From the consideration described above, it is considered that the cause of appearing each of the color profiles Cx, Cy and Cxy having streaks as shown in FIGS. 16, 18 and 20 is the pairs of two projections repeatedly existing in each of regions of the conventional substrate 100, which two projections are arranged in a predetermined direction. Therefore, the coloring might be eliminated or reduced if such pairs of projections don't exist repeatedly. In order for such pairs of projections not to repeatedly exist, a method of designing patterns of projections and recesses of the reflective electrodes so as to be different from each other might be usable. This method can prevent such pairs of two projections from repeatedly existing since the reflective electrodes differ in their pattern of projections and recesses, so that no coloring as shown in FIG. 21 would occur. However, this method is required to design different patterns of projections and recesses of the reflective electrodes so as to be different from each other, so that the design of the patterns of projections and recesses of the reflective electrodes becomes difficult with increasing number of the reflective electrodes. In the case of e.g. a mobile phone of QVGA type, 240󫢫20 reflective electrodes are provided. This means that different patterns of projections and recesses must be designed for such great number of the reflective electrodes, so that this method is not an actually usable method.

So, in order to easily eliminate or reduce the coloring without designing of the great number of patterns of projections and recesses, the inventor has reached the formation of the organic film 8 in a manner described with respect to FIG. 5. The reason why the coloring can be eliminate or reduced by forming the organic film 8 shown in FIG. 5 is described below.

In FIG. 5, the associating projections 18 a to 128 a of twelve undulating portions 18 to 128 of the organic film 8 are illustrated. Since each undulating portion shown in FIG. 5 comprises the basic pattern of projections and recesses shown in FIG. 6, the patterns of projections and recesses of the undulating portions are the same within the xy surface expect for the presence or absence of the contact hole CH. However, since the relationship between the undulating portion Tx and the pixel pitch Sx, and the relationship between the undulating portion Ty and the pixel pitch Sy are both non-integral multiple, it is noted that even the associating projections differ in their position within sub pixel region. For example, the projection 28 a within the sub pixel region Ar1 is positioned at the left corner within the sub pixel region Ar1, but the projection 88 a within the sub pixel region Ag3 is positioned at the right corner within the sub pixel region Ag3. As described above, even the associating projections differ in their position within sub pixel region and thus differ in their height in the z direction as shown in FIG. 22.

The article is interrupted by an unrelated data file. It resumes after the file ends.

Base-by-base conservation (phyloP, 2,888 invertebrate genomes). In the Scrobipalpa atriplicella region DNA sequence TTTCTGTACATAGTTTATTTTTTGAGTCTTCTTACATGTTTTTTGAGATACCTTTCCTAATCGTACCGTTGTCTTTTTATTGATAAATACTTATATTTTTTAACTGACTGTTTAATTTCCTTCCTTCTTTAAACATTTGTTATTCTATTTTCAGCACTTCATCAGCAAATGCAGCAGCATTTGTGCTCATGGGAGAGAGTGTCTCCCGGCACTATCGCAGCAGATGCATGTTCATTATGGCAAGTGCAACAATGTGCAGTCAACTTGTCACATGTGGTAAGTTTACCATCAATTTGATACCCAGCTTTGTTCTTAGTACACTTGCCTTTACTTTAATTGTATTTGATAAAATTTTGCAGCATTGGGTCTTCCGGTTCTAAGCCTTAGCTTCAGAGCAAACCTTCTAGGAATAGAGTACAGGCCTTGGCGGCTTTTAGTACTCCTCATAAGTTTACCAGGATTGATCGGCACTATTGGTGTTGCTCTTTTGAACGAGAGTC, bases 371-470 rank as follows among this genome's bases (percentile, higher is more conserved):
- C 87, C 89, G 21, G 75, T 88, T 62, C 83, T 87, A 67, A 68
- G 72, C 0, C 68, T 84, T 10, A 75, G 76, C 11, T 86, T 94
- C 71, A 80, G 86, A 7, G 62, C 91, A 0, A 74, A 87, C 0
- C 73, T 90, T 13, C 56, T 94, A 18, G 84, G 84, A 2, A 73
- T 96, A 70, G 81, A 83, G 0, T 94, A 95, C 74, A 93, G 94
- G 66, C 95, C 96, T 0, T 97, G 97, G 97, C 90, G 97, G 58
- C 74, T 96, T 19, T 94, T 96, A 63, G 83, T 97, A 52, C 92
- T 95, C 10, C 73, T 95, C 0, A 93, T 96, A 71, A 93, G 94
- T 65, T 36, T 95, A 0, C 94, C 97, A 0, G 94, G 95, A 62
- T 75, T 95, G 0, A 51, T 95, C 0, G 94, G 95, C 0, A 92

FIG. 22 is a schematic cross-sectional view of six associating projections 28 a, 38 a, 58 a, 68 a, 88 a, and 98 a of the six undulating portions 28, 38, 58, 68, 88 and 98 of FIG. 5, viewed in the y direction.

The six projections 28 a, 38 a, 58 a, 68 a, 88 a, and 98 a are the associating projections, but vary in their height in the z direction as shown in FIG. 22. As a result, there are variations in height difference, which height difference is a difference in height between two projections adjacent in the x direction to each other. For example, a height difference #H1 between the projections 28 a and 58 a is smaller than a height difference #H3 between the projections 58 a and 88 a, and a height difference #H2 between the projections 38 a and 68 a is smaller than the height difference #H4 between the projections 68 a and 98 a. FIG. 22 shows only six associating projections, but the associating projections varying in their height in the z direction exist across the whole of the reflective electrode substrate 1 (see FIG. 1). This is contrasted with the conventional substrate 100 in which the associating projections are the same height in the z direction (see FIG. 11). In the first embodiment, an attention is paid to a point where even the associating projections 28 a, 38 a, 58 a, 68 a, 88 a, and 98 a vary in their height as shown in FIG. 22. After forming the organic film 8 in which the associating projections vary in their height, the reflective electrodes (see FIG. 2) are formed on the organic film 8 and thus the reflective electrode substrate 1 is manufactured. The interference of the reflected lights coming from the reflective electrode substrate 1 is discussed below.

FIG. 23 is an enlarged view of the region F shown in FIG. 1.

In FIG. 23, six projections p(28 a), p(38 a), p(58 a), p(68 a), p(88 a) and p(98 a) of the reflective electrodes are specifically illustrated. Each of six projections p(28 a), p(38 a), p(58 a), p(68 a), p(88 a) and p(98 a) is formed on a respective one of the six associating projections 28 a, 38 a, 58 a, 68 a, 88 a, and 98 a of the undulating portions shown in FIG. 22.

FIG. 24 is a schematic cross-sectional view of six projections p(28 a) to p(98 a) shown in FIG. 23, viewed in the y direction.